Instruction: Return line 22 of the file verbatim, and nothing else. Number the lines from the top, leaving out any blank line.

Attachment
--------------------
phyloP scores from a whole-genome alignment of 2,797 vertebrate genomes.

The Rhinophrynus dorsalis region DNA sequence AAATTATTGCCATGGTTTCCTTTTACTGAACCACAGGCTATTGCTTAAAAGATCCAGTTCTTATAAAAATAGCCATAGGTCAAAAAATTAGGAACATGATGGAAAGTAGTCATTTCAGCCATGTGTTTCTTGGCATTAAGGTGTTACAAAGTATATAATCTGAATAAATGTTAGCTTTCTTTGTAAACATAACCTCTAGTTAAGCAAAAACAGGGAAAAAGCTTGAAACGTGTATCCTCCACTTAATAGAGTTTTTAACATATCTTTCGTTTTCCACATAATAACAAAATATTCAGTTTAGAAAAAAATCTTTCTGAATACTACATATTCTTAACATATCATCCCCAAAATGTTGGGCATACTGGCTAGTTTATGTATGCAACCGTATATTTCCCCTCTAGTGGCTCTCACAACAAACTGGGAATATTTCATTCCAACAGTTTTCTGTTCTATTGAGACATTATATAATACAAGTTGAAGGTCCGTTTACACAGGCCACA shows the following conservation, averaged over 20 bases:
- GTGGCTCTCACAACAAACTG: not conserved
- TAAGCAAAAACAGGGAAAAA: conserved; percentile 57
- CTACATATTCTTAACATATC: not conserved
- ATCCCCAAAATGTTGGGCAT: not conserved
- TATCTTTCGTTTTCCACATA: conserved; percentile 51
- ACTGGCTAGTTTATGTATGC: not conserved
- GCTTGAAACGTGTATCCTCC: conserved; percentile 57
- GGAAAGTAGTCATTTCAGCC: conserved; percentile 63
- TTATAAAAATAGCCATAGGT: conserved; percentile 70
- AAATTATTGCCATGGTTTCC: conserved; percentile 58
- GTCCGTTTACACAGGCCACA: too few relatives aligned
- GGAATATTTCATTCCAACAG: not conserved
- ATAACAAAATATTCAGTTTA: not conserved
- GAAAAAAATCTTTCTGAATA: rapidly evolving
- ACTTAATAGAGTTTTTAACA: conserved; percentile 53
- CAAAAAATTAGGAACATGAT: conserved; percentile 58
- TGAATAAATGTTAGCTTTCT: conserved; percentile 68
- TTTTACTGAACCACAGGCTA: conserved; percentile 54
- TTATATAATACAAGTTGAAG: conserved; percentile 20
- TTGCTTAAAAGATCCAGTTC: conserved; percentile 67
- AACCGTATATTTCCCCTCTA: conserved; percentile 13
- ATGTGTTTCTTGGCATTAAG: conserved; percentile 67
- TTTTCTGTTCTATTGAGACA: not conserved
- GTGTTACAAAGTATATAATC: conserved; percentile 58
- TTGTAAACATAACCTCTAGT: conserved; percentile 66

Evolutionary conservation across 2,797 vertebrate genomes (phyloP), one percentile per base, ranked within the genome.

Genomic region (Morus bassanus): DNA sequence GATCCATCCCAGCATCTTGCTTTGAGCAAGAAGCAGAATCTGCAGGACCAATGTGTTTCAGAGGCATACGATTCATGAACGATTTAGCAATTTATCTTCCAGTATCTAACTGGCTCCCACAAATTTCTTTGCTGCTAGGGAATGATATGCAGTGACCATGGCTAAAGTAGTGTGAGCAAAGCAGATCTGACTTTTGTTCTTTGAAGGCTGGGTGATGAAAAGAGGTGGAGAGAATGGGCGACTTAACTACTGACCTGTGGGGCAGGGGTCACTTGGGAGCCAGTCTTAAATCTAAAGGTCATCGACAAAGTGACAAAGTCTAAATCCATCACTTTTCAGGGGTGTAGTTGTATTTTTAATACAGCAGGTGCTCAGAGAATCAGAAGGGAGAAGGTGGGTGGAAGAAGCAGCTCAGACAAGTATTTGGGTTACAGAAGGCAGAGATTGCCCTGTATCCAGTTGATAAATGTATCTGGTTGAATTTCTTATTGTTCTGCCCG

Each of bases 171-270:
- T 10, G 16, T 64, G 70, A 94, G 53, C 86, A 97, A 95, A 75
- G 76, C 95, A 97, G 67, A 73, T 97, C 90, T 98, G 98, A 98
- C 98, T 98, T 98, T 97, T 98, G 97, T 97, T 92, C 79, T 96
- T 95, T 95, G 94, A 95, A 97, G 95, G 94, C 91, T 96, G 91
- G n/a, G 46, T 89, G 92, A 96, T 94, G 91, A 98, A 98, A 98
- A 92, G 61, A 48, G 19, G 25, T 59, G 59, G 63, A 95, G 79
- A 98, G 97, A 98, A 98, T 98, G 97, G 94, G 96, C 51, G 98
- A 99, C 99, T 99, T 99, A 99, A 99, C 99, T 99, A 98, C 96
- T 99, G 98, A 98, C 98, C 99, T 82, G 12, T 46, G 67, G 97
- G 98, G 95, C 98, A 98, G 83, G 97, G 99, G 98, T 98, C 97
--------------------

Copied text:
- TTGCTTAAAAGATCCAGTTC: conserved; percentile 67